Regional MPs want more time to compile report on Burundian refugees

Members of the East African Legislative Assembly (EALA) who toured Rwanda and Tanzania in June to assess the status of Burundian refugees have requested for more time to compile their report.
Burundian refugees prepare a meal at Mahama Camp. (Timothy Kisambira)
Burundian refugees prepare a meal at Mahama Camp. (Timothy Kisambira)

Members of the East African Legislative Assembly (EALA) who toured Rwanda and Tanzania in June to assess the status of Burundian refugees have requested for more time to compile their report.

“We were given sufficient time and we did our work, but we still need more time to finalise this report,” said MP Abdullah Mwinyi (Tanzania), who represented the two eight-member teams, one led by himself and another by MP Abubakar Zein (Kenya), told the House in Kampala on Wednesday.

Mwinyi was not particularly clear on how much more time they need but their report is now likely to be presented in October during EALA’s next sitting.

Mwinyi and Zein’s teams simultaneously visited Tanzania and Rwanda in June.

This was after the lawmakers initiated what was called a ‘goodwill mission’ by its Standing Committee on Regional Affairs and Conflict Resolution to visit the Burundian refugee camps in the two countries.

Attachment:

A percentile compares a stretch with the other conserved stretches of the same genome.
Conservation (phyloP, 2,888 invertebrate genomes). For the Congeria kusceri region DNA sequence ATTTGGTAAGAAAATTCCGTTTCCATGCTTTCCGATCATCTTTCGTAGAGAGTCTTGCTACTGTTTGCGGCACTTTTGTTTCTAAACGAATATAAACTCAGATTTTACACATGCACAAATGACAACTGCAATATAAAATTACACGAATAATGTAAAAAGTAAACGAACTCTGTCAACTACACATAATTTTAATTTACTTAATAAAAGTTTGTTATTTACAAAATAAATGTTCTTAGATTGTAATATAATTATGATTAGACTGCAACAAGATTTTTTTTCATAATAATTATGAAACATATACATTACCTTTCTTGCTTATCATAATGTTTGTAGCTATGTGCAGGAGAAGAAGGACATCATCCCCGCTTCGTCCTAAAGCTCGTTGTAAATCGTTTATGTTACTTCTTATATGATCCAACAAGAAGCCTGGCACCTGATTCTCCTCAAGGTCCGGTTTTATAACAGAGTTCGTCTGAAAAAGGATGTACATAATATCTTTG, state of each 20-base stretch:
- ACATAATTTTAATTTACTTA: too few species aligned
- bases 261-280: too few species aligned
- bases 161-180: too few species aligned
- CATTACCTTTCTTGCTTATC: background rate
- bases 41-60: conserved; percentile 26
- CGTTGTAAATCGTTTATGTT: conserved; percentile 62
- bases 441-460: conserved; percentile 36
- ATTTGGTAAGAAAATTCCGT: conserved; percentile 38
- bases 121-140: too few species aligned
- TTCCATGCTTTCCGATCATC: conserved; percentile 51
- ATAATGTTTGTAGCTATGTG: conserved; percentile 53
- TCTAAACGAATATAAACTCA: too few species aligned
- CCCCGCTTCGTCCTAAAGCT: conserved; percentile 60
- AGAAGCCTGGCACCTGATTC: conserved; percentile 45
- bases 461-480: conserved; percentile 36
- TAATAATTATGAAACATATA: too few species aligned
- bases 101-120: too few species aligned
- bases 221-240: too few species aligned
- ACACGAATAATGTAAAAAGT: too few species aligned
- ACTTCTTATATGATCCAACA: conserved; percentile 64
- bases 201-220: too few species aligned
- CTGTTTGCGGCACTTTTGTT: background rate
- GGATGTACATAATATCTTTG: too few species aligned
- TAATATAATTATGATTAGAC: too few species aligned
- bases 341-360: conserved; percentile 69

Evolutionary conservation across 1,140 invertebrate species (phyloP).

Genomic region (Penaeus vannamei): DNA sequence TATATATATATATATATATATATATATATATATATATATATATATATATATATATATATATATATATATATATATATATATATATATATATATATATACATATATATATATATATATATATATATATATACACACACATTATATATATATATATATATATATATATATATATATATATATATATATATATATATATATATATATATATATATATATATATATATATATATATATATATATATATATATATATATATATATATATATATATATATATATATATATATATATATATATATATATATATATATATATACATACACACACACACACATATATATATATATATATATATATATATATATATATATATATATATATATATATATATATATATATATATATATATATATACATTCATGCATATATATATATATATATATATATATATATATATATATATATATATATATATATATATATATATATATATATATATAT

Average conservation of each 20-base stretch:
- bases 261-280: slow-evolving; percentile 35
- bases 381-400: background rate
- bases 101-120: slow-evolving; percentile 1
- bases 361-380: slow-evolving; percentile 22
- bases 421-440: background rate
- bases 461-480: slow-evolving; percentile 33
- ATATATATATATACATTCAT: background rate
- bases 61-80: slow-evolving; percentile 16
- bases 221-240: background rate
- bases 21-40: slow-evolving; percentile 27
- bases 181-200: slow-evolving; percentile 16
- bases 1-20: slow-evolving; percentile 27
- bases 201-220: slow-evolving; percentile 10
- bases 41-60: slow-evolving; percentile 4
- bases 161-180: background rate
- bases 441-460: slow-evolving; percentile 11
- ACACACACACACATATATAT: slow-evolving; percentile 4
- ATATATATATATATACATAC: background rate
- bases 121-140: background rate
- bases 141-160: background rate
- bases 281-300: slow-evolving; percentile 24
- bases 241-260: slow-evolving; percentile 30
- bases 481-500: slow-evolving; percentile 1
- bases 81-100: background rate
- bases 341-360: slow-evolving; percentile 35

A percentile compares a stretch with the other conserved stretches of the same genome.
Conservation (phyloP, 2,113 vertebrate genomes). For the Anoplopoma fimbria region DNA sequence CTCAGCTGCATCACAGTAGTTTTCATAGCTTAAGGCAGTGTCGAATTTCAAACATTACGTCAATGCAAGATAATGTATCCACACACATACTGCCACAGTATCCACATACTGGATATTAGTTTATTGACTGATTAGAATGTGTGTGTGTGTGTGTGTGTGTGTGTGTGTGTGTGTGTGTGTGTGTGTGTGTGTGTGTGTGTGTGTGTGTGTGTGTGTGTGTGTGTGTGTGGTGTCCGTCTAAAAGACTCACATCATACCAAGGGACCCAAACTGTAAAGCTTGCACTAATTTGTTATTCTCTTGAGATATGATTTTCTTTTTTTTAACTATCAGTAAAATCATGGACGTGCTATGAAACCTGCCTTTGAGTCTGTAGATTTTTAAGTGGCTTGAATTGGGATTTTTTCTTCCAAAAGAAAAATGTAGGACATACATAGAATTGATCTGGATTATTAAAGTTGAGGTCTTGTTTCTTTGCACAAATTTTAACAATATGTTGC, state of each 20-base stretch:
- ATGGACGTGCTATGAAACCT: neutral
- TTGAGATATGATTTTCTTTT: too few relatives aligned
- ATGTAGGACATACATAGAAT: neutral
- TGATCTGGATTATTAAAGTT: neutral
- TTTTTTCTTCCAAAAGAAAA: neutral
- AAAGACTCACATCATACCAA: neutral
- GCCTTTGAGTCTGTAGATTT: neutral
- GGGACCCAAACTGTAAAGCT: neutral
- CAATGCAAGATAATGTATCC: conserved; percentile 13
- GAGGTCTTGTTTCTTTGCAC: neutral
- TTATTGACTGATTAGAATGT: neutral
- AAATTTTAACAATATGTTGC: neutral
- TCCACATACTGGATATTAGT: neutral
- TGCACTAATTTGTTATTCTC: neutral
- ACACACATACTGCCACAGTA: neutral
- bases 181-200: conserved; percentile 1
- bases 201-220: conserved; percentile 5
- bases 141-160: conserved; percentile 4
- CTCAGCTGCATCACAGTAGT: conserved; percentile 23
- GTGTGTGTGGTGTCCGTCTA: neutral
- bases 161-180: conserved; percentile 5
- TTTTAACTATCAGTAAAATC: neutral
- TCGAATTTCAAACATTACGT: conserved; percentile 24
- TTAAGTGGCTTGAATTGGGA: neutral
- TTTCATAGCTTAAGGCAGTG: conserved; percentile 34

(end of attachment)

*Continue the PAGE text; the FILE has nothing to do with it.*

The visits were aimed at understanding the humanitarian situation on the ground and the arrangements in place to deal with the crisis.

Following the political and humanitarian crisis in the aftermath of street protests and attempted coup in Burundi, more than 200,000 Burundians fled the country to seek refuge in Rwanda, Tanzania and DR Congo.

Rwanda alone is home to more than 75, 000 Burundian refugees.

On Tuesday, Burundi’s President Pierre Nkurunziza swore in a new cabinet following his re-election to a controversial third term.

Members of the ruling CNDD-FDD party were given 15 of the 20 positions, including the key posts of the ministries of defence, the interior, finance and foreign affairs.

Some prominent Burundians, including a former vice president and a former speaker of parliament, say they will not second Nkurunziza as president after his current term expires Wednesday (yesterday).

Nkurunziza won the July presidential election with 69 per cent of the vote, but the US and other countries have demanded the president begin a dialogue with opponents to keep the country stable.

editorial@newtimes.co.rw

 

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